- Israel hits symbols of Hamas rule; scores killed
- Mississippi abortion law can’t be enforced
- Teacher who survived Sandy Hook has book deal
- Jury awards Jesse Ventura $1.8M in case vs. ‘American Sniper’ author Chris Kyle
- Middle Eastern firm’s deal to manage U.S. cargo port raises security concerns
- Bob McDonnell’s defense: Lonely wife developed ‘crush’ on CEO
- Chinese hackers stole ‘huge quantities’ of sensitive data on Israel’s Iron Dome
- House Republicans unveil bill to speed deportations of border children
- Californians protest middle school for hiring white man to teach cultural studies
- Killer’s sentencing overturned because mother couldn’t find seat in courtroom
Topic - Janice D. Schakowsky
Wall Street "Occupiers" have had their encampments swept out of New York City's Zuccotti Park, public spaces in Oakland, Calif., Portland, Ore., and other cities around the country. The question is, what now? What just happened, and what can we look forward to?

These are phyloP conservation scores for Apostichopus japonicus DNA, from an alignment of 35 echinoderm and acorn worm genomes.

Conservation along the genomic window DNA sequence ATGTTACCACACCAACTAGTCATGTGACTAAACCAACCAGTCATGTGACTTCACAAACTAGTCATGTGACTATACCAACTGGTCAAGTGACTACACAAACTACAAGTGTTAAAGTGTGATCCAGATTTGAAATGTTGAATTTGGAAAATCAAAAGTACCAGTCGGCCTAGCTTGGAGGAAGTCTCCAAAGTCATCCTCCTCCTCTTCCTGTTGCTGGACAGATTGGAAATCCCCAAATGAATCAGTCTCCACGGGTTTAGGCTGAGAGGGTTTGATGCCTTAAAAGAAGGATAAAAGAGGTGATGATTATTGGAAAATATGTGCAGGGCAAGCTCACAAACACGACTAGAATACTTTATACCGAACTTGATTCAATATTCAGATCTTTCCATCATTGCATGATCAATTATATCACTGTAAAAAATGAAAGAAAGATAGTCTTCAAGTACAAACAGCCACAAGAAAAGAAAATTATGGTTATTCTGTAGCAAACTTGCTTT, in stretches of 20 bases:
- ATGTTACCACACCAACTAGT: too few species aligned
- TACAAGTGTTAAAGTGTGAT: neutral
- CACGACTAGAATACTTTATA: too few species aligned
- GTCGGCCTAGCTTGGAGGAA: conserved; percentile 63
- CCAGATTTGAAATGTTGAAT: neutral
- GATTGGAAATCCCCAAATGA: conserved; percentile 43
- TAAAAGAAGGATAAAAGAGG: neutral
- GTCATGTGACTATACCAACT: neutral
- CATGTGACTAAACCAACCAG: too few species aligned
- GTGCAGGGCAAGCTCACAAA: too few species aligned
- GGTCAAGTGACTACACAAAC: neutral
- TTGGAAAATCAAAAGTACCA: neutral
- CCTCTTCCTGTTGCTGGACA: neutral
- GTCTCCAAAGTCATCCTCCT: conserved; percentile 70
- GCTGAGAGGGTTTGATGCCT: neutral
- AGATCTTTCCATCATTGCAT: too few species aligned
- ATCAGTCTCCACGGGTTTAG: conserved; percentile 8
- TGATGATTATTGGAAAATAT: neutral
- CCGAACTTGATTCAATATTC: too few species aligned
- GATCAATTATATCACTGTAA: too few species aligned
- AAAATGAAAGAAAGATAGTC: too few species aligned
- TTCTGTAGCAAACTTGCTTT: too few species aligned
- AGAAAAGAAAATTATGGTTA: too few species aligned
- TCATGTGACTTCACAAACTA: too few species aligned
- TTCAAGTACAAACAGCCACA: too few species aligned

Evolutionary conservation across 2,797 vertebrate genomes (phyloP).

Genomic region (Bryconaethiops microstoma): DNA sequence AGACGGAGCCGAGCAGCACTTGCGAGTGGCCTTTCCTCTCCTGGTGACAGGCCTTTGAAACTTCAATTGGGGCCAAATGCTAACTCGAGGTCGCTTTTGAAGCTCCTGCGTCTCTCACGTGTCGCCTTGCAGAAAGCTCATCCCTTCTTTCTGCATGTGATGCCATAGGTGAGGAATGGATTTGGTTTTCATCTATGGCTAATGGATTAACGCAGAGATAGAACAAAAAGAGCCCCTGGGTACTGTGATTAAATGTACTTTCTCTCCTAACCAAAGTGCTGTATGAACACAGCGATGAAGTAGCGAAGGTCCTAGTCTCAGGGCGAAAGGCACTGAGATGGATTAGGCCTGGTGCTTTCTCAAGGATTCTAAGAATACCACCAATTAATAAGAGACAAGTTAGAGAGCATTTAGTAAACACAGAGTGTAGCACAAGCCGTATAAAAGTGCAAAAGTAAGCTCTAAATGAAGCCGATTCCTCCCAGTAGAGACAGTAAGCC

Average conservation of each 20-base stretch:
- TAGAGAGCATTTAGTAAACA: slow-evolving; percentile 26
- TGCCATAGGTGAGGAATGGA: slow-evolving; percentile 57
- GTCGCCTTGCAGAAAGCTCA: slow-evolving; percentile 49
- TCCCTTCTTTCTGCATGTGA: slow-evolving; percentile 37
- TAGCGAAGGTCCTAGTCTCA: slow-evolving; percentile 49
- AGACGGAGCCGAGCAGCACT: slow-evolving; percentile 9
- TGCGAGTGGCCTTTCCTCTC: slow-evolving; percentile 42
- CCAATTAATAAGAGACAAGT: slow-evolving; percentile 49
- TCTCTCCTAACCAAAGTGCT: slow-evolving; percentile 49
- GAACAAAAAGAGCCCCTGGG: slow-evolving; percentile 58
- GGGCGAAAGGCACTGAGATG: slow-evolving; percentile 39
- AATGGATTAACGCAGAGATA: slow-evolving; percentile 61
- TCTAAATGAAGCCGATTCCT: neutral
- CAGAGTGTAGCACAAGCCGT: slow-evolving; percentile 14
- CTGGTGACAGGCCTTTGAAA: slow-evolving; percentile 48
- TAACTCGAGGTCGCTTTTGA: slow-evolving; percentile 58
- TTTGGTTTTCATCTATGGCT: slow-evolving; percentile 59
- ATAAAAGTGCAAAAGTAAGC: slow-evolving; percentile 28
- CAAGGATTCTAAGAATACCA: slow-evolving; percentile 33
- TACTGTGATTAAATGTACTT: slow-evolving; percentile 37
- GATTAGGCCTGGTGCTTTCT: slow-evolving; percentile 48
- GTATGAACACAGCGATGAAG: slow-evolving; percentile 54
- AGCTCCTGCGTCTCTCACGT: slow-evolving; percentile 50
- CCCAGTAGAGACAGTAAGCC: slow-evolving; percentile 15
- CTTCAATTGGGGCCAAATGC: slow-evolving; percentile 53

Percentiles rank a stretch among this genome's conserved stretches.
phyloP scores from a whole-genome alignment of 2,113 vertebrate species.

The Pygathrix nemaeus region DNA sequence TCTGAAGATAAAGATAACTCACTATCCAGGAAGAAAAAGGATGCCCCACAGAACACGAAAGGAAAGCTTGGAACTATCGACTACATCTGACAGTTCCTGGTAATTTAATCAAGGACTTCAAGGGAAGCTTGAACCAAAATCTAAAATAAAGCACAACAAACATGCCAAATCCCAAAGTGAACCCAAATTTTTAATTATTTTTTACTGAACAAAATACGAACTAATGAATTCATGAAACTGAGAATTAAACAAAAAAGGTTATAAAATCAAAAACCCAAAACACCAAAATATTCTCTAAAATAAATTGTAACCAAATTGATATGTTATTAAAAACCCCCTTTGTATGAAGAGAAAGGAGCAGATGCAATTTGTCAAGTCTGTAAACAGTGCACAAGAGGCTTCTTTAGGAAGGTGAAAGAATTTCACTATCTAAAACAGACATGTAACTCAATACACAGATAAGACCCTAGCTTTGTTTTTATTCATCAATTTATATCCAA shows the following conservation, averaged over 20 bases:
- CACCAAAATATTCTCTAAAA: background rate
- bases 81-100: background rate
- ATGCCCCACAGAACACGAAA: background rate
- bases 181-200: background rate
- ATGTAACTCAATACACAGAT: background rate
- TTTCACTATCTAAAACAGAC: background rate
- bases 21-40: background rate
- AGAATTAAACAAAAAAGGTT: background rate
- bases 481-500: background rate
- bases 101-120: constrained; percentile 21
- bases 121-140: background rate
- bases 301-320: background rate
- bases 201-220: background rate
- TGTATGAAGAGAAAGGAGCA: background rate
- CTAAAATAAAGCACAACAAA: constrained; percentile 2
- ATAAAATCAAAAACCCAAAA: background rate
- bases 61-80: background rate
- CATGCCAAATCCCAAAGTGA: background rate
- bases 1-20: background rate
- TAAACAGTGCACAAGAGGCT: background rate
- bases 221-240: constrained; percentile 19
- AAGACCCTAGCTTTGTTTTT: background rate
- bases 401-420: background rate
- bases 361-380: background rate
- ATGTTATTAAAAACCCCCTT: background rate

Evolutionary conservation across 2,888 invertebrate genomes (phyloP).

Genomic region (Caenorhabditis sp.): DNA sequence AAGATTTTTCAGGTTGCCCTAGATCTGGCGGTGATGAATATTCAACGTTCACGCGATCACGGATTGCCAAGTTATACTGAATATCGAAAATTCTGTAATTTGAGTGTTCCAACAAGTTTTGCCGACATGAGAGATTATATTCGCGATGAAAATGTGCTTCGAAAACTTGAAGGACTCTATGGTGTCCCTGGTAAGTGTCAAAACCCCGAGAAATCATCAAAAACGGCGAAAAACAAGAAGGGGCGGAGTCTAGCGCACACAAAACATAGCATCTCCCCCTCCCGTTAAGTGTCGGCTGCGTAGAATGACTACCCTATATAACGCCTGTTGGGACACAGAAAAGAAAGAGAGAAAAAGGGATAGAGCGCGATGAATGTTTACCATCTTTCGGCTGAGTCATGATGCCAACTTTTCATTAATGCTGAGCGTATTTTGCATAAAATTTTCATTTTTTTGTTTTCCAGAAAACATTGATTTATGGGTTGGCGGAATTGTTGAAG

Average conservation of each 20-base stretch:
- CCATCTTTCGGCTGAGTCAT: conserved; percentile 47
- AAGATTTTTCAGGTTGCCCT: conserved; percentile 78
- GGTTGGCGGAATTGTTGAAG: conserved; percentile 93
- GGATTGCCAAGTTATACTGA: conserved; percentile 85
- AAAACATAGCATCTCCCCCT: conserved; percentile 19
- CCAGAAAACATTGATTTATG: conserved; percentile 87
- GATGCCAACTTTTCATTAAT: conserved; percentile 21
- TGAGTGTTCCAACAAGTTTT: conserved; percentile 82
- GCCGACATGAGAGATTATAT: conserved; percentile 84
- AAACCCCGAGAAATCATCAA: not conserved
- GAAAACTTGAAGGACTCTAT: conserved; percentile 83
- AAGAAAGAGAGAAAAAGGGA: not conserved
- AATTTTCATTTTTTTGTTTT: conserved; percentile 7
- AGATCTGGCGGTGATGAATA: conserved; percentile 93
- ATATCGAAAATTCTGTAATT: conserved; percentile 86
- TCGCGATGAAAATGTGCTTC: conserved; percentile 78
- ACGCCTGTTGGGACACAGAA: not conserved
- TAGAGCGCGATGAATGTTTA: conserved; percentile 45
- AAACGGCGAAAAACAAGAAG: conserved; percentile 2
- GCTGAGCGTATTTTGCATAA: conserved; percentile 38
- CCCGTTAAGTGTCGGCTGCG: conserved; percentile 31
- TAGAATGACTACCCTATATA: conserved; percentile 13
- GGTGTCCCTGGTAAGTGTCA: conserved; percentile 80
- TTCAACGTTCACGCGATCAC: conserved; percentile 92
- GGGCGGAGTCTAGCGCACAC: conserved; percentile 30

FBI Director Robert S. Mueller III told a congressional hearing on Thursday that the bureau is conducting a review of training programs after disclosure of materials that equated devout Muslims with a greater propensity for violent extremism.
The Food and Drug Administration would have more power to regulate toothpaste, deodorant, hair treatments and other beauty products under a bill proposed by an Illinois Democrat - a move critics consider regulatory overreach.
"The increasing number of reports of serious health issues stemming from the use of dangerous chemicals in beauty products ... proves that there is a need to protect both the safety of consumers as well as the safety of workers from harmful exposure," she said in a statement. "Unfortunately, the FDA does not have sufficient authority to monitor and regulate the use of toxic chemicals in cosmetic products."
Rep. Janice D. Schakowsky said she will reintroduce the Safe Cosmetics Act of 2010, which would give the Food and Drug Administration more authority to regulate chemicals in the products and require manufacturers to disclose ingredients, among other things.